I ran a Google search and found others reporting similar problems with popup windows not opening when clicking on links that should open a new window or when selecting "Open in New Window" for a link displayed in Internet Explorer.

  1. Internet Explorer won't open in a new window
  2. Internet explorer won't display anything in a new window
I found suggestions advising one to use regsvr to register DLL's as suggested on a Microsoft Knowledgebase article, " You cannot open a new Internet Explorer window or nothing occurs after you click a link. That page suggested entering the following regsvr32 commands at a command prompt, aka MS-DOS prompt, to resolve the problem.

regsvr32 Shdocvw.dll
regsvr32 Msjava.dll
regsvr32 Oleaut32.dll
regsvr32 Mshtml.dll
regsvr32 Browseui.dll

You should close all open programs before doing so and I found I had to change the working directory to C:\Windows\System first. I've created a batch file, RegSvr32-FixIE.bat to enter the commands.

When the commands were executed, all were executed successfully, except the one for Oleaut32.dll. I saw windows appear with the following information displayed.

An " Explanation of Regsvr32 Usage and Error Messages" provides some information on the errors regsvr32 will return, but you need to check the "Error List from WINERROR.H" section of INFO: Translating Automation Errors for VB/VBA (Long) for the meaning of the "0x80029c4a" hexadecimal error code. Unfortunately, the only explantion is that the code 80029c4a means "Error loading type library/DLL". WinTasks did show a couple of processes running using that module, but I wasn't able to close all of them, so perhaps the problem was due to one of those processes having the oleaut32.dll module in use.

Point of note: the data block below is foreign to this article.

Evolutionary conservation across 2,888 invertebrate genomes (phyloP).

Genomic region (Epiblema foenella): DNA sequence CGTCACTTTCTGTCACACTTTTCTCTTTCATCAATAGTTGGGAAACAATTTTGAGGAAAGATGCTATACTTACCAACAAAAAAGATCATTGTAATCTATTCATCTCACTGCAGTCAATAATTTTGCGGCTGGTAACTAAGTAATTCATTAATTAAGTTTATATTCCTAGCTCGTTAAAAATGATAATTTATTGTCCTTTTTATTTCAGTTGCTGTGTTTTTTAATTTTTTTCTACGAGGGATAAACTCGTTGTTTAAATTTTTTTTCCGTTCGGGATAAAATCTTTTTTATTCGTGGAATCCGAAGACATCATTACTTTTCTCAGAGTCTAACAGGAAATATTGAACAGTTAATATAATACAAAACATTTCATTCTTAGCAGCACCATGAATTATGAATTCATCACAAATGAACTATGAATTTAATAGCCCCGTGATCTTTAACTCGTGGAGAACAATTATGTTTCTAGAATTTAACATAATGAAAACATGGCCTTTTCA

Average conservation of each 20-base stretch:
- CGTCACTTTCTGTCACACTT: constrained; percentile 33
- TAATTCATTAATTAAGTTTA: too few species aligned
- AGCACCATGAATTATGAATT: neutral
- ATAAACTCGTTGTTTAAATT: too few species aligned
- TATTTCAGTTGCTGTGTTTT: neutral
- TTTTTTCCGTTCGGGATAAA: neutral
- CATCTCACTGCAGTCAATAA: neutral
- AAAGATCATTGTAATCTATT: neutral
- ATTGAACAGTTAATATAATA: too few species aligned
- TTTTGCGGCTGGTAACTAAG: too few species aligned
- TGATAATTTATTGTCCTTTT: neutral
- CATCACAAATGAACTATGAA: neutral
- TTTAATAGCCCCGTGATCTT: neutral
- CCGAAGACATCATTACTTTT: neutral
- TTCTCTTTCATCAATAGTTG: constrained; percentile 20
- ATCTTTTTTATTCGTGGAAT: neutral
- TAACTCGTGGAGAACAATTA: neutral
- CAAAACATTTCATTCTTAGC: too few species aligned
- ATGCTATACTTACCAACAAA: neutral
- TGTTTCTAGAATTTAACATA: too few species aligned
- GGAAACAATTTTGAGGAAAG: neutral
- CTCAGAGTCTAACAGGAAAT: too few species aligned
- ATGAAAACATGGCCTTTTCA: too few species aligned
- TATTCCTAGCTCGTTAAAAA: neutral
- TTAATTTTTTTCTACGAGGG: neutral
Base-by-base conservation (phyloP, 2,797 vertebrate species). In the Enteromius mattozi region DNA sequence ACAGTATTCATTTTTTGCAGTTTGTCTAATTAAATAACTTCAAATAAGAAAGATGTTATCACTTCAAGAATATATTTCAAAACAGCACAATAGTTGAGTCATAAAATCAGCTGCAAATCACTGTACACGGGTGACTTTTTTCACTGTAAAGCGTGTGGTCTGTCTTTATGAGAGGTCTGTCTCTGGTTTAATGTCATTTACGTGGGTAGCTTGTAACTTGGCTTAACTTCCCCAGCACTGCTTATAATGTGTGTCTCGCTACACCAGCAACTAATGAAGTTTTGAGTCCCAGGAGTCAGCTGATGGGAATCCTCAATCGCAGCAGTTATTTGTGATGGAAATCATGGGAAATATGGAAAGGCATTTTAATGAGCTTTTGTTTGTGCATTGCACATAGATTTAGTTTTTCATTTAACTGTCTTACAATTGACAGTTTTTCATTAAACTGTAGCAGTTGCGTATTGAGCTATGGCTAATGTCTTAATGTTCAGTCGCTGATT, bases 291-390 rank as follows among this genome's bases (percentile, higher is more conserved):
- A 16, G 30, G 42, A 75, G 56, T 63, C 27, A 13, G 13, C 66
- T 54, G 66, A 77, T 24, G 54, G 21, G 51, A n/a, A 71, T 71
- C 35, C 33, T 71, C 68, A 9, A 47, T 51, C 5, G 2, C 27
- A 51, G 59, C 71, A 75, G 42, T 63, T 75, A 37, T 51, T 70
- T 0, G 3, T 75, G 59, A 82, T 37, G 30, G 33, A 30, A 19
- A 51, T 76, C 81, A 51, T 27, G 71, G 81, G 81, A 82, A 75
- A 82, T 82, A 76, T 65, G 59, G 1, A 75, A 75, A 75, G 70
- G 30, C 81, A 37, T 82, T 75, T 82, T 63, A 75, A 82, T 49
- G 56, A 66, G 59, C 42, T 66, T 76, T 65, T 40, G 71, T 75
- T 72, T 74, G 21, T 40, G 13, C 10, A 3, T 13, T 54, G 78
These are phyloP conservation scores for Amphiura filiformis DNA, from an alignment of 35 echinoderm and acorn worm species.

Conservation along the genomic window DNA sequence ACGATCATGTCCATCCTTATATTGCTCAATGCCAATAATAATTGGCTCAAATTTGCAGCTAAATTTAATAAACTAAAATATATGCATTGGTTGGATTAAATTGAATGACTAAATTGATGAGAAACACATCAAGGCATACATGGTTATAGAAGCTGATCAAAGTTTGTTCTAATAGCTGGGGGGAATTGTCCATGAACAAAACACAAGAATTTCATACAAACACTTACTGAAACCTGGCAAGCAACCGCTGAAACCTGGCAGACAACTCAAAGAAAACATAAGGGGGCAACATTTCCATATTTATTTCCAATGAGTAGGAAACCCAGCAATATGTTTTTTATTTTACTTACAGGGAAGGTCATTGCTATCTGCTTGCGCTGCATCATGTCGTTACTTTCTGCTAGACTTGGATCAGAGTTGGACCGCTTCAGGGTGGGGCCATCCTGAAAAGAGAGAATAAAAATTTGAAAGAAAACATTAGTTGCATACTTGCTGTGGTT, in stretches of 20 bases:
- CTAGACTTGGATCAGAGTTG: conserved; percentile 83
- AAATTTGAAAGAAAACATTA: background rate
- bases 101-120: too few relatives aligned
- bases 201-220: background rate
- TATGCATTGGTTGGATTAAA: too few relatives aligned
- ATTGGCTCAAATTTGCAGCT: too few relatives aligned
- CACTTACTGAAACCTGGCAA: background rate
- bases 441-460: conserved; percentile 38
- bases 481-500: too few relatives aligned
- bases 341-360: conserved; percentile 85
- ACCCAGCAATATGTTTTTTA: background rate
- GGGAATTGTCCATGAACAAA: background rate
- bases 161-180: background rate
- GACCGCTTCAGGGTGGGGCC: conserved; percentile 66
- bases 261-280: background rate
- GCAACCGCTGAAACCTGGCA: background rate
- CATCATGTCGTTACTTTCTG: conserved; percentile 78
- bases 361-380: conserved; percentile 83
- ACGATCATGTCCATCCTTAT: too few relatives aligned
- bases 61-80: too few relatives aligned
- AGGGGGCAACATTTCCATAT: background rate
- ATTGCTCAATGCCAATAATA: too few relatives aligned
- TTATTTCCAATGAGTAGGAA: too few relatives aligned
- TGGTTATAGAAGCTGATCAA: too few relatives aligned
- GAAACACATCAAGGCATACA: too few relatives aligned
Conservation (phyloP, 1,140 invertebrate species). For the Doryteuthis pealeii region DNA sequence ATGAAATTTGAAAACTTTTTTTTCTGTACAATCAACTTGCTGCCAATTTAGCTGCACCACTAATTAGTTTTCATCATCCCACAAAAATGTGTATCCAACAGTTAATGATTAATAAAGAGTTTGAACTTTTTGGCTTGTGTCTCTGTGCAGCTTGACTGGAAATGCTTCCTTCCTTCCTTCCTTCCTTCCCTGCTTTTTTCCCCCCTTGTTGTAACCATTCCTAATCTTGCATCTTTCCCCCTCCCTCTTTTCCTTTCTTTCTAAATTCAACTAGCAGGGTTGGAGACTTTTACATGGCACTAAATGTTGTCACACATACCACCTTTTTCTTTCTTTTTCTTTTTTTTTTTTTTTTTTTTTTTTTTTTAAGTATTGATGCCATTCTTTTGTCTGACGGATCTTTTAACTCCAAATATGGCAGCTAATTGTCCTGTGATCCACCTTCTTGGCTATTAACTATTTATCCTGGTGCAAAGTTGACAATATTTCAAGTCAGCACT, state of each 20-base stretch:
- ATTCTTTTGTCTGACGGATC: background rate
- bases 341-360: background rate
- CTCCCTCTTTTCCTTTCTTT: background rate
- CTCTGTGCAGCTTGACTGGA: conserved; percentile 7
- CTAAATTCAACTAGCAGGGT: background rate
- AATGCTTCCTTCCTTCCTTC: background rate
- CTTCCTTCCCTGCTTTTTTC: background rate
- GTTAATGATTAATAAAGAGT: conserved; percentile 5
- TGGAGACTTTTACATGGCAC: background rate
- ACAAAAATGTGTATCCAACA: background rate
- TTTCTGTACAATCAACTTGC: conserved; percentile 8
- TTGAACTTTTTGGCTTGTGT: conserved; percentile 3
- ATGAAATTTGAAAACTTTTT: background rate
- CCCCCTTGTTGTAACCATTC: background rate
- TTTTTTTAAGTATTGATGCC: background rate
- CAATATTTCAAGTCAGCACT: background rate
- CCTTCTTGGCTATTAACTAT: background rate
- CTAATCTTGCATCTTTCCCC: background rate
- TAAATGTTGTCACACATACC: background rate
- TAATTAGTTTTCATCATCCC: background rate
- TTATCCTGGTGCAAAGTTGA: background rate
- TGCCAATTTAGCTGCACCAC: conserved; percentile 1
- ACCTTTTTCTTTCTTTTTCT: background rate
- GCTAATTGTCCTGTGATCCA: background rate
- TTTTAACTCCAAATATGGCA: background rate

I thought the oleaut32.dll file might have become corrupted, altered, or replaced by some other program, so I also compared oleaut32.dll against a copy I obtained from A binary comparison using the Windows fc command, i.e. "fc /b", showed that the copy of oleaut32.dll on the system was exactly the same as the one I downloaded.

The Microsoft Knowlegebase article also suggested checking entries in the registry.

If the problem is still not resolved, verify that the following registry values are present and correct:
Name: (Default)
Value: IDispatch
Name: (Default)
Value: {00020420-0000-0000-C000-000000000046}
Name: (Default)
Value: {00020420-0000-0000-C000-000000000046}

I checked all of the listed registry entries and found they were present and correct, however. The next step listed in the Knowledgebase article, if the problem was still not resolved, was to reinstall Internet Explorer. I did reinstall Internet Explorer 6.0. While doing so, I encountered the error message below.

An error has occurred while setting up "C:\WINDOWS\SYSTEM\oleaut32.dll". This error has been logged, the installation will continue.

Afterwards nothing appeared to be different. I still had the same problem as before. After the sentence about reinstalling Internet Explorer, the Knowledgebase article stated "If you are using the version of Internet Explorer that is included with your operating system, reinstall or repair your operating system." I used the Windows 98 "System File Checker", which can be run by clicking on "Start", "Programs", "Accessories", "System Tools", "System Information" and then choosing "Tools" and "System File Checker". It indicated that a couple of files should be restored, but those didn't appear to be related to the problem nor did restoring them from the Windows 98 Second Edition CD change the problem. So after that I reinstalled Windows 98 Second Edition and that finally resolved the problem. I was then able to click on links that open popup windows or right-click on a link and select "Open in New Window" and have windows actually open. And I could print webpages by going to "File" and "Print" in Internet Explorer and could also print AOL email from the system.